Like a lot of American athletes, Carolina Kluft was training for the Olympics at the age of 20, but not for a particular event. She was training to become the world’s best marathoner and beat a certain North Korean woman, Kang Byung-su, who won the gold in the 1980 Olympics in Los Angeles. “She just seemed really strong and really fast,” the Swedish runner recalls. “The thing that’s incredible about her for me is that she’s not a very technical athlete — and I’m totally against technique as a runner — but I’ve found myself always just copying her.”
Kluft’s “mistakes” were compounded by her stress-induced migraines and those devastating pressures from the media and fans. (She still has a painful scar from a herniated disc in her lower back that she believes to be caused by a pressure experiment at the final press conference.) But despite her problems, she thrived in the international spotlight. “The more I [witnessed] and the more I was tested, the more I felt like this was a totally normal athlete,” she says. Her win set the bar high for everyone else in the field.
Kluft had personal issues, as well. Not having money in her pocket on the road meant going hungry and sleeping in her car at the Gobi Desert race in China, but what was good for her career was bad for her internal health. “I was losing weight, for one thing, because I couldn’t eat and drink,” she says. “I wasn’t very hungry for nearly three months, so I looked at diets, and I was really unhappy about eating two meals, just food, or even three meals, five days a week, so my weight was way down.” This period of dieting eventually led to weight loss and blood clotting — for the run. “It was bad,” she says, “because [doctors] thought that the weight loss must have led to my blood clots.” But when Kluft came into the Olympic village with just one set of clothes to her name, she quickly got used to it.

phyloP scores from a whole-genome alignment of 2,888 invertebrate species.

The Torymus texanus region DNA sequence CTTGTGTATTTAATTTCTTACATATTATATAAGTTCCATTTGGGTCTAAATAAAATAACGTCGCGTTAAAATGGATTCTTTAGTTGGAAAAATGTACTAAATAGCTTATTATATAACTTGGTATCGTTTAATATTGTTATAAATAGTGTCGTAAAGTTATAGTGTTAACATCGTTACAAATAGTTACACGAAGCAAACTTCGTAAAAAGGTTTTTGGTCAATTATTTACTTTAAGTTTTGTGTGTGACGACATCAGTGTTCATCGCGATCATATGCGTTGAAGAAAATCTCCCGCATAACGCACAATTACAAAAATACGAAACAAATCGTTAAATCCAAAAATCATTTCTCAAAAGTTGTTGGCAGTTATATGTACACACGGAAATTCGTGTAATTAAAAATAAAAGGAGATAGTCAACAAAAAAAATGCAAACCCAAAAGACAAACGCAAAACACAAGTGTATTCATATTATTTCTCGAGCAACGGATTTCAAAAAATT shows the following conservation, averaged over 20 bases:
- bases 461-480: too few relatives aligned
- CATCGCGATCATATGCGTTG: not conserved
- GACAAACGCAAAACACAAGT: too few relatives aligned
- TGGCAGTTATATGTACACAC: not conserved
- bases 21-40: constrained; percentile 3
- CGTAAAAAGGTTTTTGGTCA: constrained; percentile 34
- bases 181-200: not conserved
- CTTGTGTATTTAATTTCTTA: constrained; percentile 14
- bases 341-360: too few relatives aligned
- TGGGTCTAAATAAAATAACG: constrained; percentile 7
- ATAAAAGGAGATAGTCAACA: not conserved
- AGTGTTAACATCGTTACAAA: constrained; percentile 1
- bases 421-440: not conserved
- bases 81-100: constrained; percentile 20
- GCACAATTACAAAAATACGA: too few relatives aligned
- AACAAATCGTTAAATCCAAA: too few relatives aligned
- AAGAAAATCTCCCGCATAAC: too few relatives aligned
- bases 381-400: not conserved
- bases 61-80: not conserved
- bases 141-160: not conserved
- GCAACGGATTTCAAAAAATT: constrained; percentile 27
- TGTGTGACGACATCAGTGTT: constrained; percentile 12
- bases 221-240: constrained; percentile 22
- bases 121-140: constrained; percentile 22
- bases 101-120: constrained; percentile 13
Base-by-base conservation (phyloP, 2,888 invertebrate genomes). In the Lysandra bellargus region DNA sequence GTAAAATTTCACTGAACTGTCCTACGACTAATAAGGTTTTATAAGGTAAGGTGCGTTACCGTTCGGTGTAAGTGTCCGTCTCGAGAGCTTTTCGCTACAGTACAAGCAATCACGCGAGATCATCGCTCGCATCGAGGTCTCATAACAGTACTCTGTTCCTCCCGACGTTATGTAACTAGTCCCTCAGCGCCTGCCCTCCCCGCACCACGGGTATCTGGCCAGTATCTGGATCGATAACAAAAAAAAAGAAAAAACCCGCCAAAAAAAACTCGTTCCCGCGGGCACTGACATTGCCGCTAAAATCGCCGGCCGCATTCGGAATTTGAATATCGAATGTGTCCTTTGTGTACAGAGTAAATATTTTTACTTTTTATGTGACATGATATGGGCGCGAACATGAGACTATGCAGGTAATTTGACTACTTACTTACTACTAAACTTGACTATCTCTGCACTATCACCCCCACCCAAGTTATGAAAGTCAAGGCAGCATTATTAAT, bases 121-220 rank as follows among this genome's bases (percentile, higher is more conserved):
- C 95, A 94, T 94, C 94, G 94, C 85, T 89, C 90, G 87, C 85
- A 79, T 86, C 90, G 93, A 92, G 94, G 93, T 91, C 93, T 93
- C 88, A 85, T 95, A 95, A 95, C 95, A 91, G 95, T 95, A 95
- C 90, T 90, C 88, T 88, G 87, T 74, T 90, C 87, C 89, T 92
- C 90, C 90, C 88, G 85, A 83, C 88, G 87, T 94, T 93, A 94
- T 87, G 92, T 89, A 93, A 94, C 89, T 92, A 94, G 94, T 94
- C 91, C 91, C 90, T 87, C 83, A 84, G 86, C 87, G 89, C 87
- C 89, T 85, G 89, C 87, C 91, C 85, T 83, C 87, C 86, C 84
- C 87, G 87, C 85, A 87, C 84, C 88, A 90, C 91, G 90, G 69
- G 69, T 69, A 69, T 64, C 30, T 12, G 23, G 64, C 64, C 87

If it looks like Kluft had it pretty easy and easy going through life, then you’re not far off. But if you accept the position that she always will be expected to be perfect, it’s hard to let go of some of the pressure that comes with that expectation. Kluft, on the other hand, handled it in a very cool and calm way. “I think we just sort of accept that our little niche of perfection is the only one available,” she says. “We spend a lot of time looking at ourselves in the mirror, and on the road, we’re constantly doing an experiment.” She knows that she can’t walk away with just one set of skills; she’s trained her body and her mind to walk away fully prepared. And Kluft knows she has to keep working, whether that involves taking courses on diet or acupuncture, which helped her when she was sick, or switching up training routines and working harder, which sometimes has lead to her having to hit the gym twice a day to maintain her blood mass.
Kluft isn’t much for books, but her father was a more avid reader, she says, which is why it’s important for her to write a letter to her former teacher that’s gone out to everyone at the school. She wants to read back, to see how they’ve written her letter, and then, she says, to write it again, and to probably send the parents a hand-written thank you note. Kluft did this, of course, because that was the last thing she ever imagined she’d need to do in order to be a successful runner.